Should you get to this secret island before the rest of the world discover its charm?
Travel News: This Just In From the Caribbean…
Why travel to Dominica? Black sand shores, gourmet dining, world-class diving and snorkeling, trails leading you through lush rainforest to magical waterfalls, muddy hikes to a boiling lake, and the Caribbean’s only UNESCO World Heritage Site is becoming more accessible thanks to the addition of direct flights and plans for an international airport.
In this article, we share the latest travel news about how to get to Dominica, introduce you to their three national parks including the Caribbean’s only UNESCO World Heritage Site, and list basic information to know about Dominica as you plan your next Caribbean vacation.
But even before 2021, Dominica had its challenges. Mother Nature touched down on the Nature Island with Category 5 Hurricane Maria in mid-September 2017, around 9 pm. An Air Force hurricane hunter aircraft measured surface winds of 160mph. While the island has had many tropical storms, Hurricane Maria was the fifth direct-hit hurricane and the first at category five since record-keeping began in 1851. This is surprising since this tropical oasis sits right in the middle of Hurricane Alley. Ninety percent of the island’s structures were destroyed, leaves ripped off trees, and the estimated damage and destruction reached $1.2 billion in a matter of hours.
In the aftermath of the storm, discussions started on the little island about how they could adapt and become a disaster-resilient nation. According to an interview with former International Monetary Fund (IMF) Mission Chief for Dominica, Alejandro Guerson, it was “a matter of survival for all Dominicans.” While rebuilding infrastructure that could stand up better to hurricane-force winds is more expensive in the short run, the benefits of surviving and rebounding faster after a major storm are priceless. Fast forward to today, and according to Pepukaye Bardouille, former CEO of Climate Resilience Execution Agency for Dominica (CREAD), as stated in the documentary, “Building Back Better: Dominica on a path from devastation to climate resilience,” the lesson for Dominica is “…to dream big, the vision was home-grown.” Part of that dream is to build back with hurricane-proof buildings and create a diverse economy that includes tourism and an agricultural system that grows a variety of locally consumed fruits and vegetables.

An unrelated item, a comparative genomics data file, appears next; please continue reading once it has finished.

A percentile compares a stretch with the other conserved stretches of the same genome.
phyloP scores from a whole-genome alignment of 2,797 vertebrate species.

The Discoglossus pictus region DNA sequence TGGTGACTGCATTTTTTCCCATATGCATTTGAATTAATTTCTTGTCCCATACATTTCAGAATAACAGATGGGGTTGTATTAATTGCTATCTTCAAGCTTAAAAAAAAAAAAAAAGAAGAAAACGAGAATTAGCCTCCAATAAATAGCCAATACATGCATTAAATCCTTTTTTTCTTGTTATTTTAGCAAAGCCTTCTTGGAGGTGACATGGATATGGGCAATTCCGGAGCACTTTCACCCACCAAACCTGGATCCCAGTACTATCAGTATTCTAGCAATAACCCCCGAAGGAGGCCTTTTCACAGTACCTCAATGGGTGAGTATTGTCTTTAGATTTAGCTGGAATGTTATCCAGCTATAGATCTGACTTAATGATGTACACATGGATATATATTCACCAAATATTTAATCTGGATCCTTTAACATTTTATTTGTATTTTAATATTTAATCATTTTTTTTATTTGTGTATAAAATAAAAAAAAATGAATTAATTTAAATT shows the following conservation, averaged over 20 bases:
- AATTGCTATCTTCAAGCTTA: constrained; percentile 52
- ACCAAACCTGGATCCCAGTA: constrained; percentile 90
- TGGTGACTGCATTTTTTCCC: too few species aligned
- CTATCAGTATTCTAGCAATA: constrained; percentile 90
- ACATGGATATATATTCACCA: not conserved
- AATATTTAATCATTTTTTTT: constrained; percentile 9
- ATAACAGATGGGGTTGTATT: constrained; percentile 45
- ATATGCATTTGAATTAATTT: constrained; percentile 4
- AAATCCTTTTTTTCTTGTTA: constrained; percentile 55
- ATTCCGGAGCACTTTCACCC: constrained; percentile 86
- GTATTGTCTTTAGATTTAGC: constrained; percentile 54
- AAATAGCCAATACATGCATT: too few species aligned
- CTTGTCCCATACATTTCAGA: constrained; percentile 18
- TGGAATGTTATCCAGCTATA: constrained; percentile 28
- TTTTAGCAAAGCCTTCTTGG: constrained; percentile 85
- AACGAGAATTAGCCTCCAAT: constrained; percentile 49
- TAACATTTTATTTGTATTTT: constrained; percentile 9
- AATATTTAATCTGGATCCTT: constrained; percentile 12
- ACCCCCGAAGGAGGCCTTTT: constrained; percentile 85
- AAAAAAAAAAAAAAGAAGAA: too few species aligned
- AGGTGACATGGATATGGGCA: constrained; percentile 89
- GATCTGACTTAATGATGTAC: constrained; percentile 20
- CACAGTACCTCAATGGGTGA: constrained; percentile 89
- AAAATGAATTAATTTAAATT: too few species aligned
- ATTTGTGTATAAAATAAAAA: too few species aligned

The promise of Dominica for travelers is an island of yet-to-be-discovered treasures.
Lakes, waterfalls, gushing rivers flowing inland on every corner to the surrounding deep Caribbean Sea and Atlantic Ocean creates many activities ranging from relaxation to extreme water sports.
It’s the youngest island and is surprisingly unspoiled by the erosion of time or the explosion of over-tourism. This could be because it’s a little off the beaten path, which is part of its allure. And, as with all treasures, you must have a little patience to reach your destination. But that is slowly changing. The Prime Minister of Dominica, Dr. Roosevelt Skerrit, shared during a budget presentation in July 2022 that an International Airport will be completed by 2026, adding the possibility of more direct access to the country from the Caribbean, Europe, and North America.
American Airlines has been flying nonstop from Miami to Dominica’s Douglas-Charles Airport since December 2021. Connecting flights are available when you’re coming from other states in North America or from Europe. You’ll often stop at another island before you take a ferry or regional airline to Dominica.
As of this writing in January 2023, your journey to the island can be accomplished a few ways:
- Make a one-stop connection from up to 42 cities in North America served by American Airlines into Miami International Airport.
- Fly Direct on American Airlines from Miami International Airport (MIA) to Dominica (DOM) on Mondays, Wednesdays, and Saturdays (January 2023) and will increase to 4 flights/week in February 2023.
- You can make a one-stop connection through San Juan, Puerto Rico, into Dominica on Mondays, Wednesdays, and Saturdays.